Scottish Vote on 2nd Independence Referendum Triggers Sell-Off in the British Pound

The British pound took a nosedive on Tuesday morning on news that Scottish Parliament voted 69 to 59 in favor of a second Scottish referendum, which is to be held within the next 18 months.

In an official statement following the vote, First Minister of Scotland, Nicola Sturgeon, said talks with UK authorities regarding the referendum will begin after the triggering of Article 50, adding that any opposition to the vote will go against the will of the Scottish people.

Sturgeon states:
“Today’s vote must now be respected. The mandate for a referendum is beyond question, and it would be democratically indefensible - and utterly unsustainable - to attempt to stand in the way of it.”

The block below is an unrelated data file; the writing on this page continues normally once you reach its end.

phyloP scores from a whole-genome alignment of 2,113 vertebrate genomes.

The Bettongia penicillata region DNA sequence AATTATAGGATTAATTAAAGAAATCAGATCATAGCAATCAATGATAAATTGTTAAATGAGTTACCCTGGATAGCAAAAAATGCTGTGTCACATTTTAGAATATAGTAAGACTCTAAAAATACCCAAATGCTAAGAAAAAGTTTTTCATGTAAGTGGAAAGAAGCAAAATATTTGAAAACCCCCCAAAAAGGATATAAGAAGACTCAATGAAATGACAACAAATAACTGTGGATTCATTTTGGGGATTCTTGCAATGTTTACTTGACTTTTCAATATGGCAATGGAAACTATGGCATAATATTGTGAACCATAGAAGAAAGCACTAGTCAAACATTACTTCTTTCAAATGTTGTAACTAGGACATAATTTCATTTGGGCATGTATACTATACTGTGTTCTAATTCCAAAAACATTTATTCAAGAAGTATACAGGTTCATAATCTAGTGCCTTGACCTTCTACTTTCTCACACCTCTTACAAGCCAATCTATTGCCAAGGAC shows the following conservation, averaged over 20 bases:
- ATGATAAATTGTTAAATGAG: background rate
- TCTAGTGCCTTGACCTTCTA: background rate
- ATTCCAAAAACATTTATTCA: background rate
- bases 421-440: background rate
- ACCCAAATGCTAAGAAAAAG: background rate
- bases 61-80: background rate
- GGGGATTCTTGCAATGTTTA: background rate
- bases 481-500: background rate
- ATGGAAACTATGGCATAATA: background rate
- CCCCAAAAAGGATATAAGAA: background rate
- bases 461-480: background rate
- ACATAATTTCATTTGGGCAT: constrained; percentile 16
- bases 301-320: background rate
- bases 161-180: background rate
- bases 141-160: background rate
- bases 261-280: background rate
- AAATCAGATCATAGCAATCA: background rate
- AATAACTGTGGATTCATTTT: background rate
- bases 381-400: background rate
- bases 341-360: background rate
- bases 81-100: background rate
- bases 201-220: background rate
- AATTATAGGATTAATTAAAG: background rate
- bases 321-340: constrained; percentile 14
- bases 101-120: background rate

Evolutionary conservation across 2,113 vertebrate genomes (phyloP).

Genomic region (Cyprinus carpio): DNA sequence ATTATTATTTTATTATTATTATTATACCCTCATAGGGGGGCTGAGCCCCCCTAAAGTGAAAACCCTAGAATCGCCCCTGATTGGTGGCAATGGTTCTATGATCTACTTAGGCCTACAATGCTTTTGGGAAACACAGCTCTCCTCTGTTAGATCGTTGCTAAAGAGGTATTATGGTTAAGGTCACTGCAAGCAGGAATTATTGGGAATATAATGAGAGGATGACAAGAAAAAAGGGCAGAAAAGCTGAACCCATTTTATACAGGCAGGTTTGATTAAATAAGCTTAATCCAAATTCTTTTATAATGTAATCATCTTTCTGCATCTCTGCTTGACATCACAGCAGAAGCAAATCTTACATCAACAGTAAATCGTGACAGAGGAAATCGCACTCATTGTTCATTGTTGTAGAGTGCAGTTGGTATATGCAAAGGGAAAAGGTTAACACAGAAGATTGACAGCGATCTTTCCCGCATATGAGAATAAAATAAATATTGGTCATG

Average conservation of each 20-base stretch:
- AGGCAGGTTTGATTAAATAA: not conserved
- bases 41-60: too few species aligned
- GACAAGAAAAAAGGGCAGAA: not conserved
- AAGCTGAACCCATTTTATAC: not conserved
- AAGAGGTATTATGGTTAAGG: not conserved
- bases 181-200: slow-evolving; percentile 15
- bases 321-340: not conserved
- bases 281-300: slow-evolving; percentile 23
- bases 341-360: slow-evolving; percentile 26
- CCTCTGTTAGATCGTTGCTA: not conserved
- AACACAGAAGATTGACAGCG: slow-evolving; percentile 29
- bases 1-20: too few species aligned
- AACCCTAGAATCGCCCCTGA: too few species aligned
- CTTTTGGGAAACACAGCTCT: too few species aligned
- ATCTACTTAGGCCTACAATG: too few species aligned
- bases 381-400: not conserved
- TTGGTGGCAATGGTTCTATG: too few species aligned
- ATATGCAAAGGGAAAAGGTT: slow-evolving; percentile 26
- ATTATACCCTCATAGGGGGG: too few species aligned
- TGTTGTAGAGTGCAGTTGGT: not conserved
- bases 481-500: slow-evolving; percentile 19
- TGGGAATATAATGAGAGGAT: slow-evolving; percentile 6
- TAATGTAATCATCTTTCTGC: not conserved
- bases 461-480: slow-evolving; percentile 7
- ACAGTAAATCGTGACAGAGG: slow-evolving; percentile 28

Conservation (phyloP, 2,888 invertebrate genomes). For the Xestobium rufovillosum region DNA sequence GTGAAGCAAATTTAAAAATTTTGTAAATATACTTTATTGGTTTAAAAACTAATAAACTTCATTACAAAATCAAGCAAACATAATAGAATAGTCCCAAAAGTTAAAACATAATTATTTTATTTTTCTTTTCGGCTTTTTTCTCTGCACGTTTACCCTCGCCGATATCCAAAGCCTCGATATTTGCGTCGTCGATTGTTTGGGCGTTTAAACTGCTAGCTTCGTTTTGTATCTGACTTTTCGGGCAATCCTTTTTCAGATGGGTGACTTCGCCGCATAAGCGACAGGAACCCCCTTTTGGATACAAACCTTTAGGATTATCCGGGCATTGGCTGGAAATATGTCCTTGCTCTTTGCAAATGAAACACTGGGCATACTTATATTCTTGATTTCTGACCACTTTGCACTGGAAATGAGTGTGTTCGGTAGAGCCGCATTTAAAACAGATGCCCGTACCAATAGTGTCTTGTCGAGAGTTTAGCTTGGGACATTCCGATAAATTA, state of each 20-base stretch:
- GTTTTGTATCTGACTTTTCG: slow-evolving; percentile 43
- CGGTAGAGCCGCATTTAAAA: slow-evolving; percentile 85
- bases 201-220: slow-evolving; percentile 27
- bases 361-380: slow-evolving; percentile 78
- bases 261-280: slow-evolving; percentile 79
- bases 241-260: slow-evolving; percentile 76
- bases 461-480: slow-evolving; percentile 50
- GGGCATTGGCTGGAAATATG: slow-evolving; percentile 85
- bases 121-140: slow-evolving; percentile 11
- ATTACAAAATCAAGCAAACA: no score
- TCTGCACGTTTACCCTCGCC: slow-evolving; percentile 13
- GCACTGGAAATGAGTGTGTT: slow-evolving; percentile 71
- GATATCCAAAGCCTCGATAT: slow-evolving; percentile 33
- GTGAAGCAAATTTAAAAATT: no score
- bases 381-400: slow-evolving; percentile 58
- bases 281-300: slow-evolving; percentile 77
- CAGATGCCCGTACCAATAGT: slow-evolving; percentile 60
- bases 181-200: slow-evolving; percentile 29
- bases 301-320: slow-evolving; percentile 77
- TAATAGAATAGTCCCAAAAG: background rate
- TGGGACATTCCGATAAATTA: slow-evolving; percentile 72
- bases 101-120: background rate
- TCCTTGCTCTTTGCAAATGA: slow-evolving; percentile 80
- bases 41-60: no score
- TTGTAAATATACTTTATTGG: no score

While the Scottish people voted against a split in the previous referendum, held in 2014, Sturgeon defended the need for a second referendum by claiming a “hugely damaging and uncertain future” for Scotland due to Brexit.

It remains unclear if Theresa May's Government would allow such a divisive vote amid the uncertainty surrounding Brexit, but financial markets were quick to respond.

Although the pound was on track to close off March with a gain of 2 percent, boosted by a weaker dollar and Bank of England’s decision on Mar. 16th to keep interest rates unchanged, today’s vote wiped out a sizable of the pound’s gains.

Following news of the vote, the GBP/USD rate dropped 0.90 percent against the U.S. dollar, erasing most of the gains from last Wednesday. And the FTSE 100 Index closed the day with a gain of 0.68 percent.

Pound banknotes photo by Petras Gagilas